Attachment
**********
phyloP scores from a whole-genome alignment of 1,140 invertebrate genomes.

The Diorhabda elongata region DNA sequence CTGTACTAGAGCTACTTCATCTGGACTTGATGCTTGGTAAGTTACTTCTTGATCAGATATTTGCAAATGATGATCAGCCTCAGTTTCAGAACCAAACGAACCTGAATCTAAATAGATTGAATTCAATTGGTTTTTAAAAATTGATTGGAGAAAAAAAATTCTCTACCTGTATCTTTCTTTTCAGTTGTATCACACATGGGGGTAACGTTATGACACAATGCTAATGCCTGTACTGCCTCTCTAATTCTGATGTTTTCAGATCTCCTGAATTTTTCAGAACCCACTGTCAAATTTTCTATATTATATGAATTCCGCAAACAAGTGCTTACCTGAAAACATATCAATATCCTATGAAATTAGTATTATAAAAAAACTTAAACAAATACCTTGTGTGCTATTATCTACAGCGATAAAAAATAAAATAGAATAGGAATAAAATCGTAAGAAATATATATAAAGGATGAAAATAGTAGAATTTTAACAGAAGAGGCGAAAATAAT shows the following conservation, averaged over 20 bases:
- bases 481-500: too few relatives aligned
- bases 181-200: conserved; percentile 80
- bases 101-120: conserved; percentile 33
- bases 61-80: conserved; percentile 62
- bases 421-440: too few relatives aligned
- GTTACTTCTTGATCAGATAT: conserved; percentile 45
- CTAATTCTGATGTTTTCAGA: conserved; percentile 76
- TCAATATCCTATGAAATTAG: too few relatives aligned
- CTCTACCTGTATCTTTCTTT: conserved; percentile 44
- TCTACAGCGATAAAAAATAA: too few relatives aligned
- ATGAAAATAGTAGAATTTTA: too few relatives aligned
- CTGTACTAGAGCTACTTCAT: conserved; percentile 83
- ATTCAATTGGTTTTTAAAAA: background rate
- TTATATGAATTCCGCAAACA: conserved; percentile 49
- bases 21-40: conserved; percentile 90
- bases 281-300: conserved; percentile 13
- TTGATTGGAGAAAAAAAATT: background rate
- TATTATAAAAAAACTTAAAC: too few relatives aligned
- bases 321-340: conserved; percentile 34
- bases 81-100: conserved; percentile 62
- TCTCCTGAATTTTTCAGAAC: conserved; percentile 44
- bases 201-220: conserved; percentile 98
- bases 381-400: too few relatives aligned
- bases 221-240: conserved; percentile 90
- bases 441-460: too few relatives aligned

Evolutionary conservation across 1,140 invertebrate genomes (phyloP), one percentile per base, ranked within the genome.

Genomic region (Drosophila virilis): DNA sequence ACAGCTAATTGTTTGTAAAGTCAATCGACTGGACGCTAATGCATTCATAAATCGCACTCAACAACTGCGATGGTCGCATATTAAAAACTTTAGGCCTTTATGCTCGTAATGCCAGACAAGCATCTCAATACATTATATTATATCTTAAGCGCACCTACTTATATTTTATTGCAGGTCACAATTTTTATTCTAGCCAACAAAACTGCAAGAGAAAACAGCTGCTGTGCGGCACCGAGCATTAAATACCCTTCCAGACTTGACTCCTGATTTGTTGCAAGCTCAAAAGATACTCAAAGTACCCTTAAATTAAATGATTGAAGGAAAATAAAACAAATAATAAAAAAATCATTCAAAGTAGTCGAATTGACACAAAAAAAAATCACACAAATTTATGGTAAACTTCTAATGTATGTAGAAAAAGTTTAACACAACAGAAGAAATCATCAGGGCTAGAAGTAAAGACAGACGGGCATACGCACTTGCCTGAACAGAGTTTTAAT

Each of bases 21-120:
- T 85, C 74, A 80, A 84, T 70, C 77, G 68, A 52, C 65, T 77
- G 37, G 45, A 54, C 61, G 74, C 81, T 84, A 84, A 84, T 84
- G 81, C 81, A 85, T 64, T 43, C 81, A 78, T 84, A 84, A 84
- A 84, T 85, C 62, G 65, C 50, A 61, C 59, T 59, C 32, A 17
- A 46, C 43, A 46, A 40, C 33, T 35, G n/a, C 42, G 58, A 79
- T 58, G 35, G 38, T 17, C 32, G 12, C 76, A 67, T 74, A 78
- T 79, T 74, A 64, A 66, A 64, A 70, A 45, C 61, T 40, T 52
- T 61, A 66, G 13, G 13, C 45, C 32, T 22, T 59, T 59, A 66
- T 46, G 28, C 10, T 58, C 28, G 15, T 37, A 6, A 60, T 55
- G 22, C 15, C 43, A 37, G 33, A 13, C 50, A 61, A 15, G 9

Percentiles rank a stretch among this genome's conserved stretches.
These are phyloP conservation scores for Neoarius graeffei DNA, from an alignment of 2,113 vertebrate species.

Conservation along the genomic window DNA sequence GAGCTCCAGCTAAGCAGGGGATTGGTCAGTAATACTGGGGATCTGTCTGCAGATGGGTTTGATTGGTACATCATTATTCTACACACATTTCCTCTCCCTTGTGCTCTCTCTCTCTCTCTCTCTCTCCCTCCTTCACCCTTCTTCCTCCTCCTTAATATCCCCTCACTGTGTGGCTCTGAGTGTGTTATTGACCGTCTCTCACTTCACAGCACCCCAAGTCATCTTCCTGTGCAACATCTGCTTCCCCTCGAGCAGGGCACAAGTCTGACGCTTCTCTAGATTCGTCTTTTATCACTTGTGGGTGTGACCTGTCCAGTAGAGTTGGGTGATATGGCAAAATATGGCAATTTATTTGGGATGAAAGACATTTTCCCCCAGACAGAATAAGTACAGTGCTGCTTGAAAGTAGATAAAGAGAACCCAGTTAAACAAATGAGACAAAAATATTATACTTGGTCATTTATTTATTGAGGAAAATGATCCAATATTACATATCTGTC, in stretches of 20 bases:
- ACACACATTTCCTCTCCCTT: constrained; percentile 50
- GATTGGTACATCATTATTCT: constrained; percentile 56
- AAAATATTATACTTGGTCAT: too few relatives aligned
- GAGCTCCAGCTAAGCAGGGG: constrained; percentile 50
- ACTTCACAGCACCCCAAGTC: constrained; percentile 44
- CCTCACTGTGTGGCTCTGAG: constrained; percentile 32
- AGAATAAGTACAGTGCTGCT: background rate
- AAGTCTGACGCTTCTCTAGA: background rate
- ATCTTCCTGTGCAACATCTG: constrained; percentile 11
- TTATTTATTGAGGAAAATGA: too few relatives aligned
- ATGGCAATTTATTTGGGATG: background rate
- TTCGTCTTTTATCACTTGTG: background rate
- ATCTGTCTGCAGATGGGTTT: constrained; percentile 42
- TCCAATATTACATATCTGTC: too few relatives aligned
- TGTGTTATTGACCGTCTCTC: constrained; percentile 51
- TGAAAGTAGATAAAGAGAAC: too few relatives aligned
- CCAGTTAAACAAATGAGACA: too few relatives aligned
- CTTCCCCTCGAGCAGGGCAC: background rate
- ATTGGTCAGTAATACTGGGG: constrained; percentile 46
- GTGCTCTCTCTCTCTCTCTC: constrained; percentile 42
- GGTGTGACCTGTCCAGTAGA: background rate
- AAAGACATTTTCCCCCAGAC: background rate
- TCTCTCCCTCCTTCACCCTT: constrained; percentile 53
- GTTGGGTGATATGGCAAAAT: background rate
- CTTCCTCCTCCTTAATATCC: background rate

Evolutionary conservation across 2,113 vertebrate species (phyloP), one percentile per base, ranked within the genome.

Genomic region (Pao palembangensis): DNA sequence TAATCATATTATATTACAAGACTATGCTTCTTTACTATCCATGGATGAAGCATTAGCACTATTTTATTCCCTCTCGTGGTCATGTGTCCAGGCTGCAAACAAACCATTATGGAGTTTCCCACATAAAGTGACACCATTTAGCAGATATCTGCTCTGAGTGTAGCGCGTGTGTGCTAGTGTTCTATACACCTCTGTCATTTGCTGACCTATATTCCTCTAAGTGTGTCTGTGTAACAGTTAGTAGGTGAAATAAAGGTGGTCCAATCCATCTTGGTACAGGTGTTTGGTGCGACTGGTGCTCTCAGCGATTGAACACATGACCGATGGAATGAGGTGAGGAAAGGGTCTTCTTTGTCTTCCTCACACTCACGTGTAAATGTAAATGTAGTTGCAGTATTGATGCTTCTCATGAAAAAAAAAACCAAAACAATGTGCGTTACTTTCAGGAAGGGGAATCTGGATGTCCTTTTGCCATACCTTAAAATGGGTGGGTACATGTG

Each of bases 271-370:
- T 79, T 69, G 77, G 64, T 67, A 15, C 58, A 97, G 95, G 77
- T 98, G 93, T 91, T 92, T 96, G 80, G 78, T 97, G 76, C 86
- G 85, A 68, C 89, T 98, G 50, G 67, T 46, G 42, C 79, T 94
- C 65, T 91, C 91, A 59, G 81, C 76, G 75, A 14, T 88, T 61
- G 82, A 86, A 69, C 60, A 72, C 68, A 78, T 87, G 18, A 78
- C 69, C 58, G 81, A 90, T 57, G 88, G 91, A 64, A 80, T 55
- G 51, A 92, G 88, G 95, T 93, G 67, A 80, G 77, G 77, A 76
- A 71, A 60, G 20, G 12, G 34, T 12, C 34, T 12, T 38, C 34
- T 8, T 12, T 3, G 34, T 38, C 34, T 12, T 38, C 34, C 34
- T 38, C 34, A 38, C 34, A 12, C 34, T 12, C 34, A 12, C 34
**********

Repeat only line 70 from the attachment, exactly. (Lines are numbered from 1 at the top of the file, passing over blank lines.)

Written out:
Genomic region (Pao palembangensis): DNA sequence TAATCATATTATATTACAAGACTATGCTTCTTTACTATCCATGGATGAAGCATTAGCACTATTTTATTCCCTCTCGTGGTCATGTGTCCAGGCTGCAAACAAACCATTATGGAGTTTCCCACATAAAGTGACACCATTTAGCAGATATCTGCTCTGAGTGTAGCGCGTGTGTGCTAGTGTTCTATACACCTCTGTCATTTGCTGACCTATATTCCTCTAAGTGTGTCTGTGTAACAGTTAGTAGGTGAAATAAAGGTGGTCCAATCCATCTTGGTACAGGTGTTTGGTGCGACTGGTGCTCTCAGCGATTGAACACATGACCGATGGAATGAGGTGAGGAAAGGGTCTTCTTTGTCTTCCTCACACTCACGTGTAAATGTAAATGTAGTTGCAGTATTGATGCTTCTCATGAAAAAAAAAACCAAAACAATGTGCGTTACTTTCAGGAAGGGGAATCTGGATGTCCTTTTGCCATACCTTAAAATGGGTGGGTACATGTG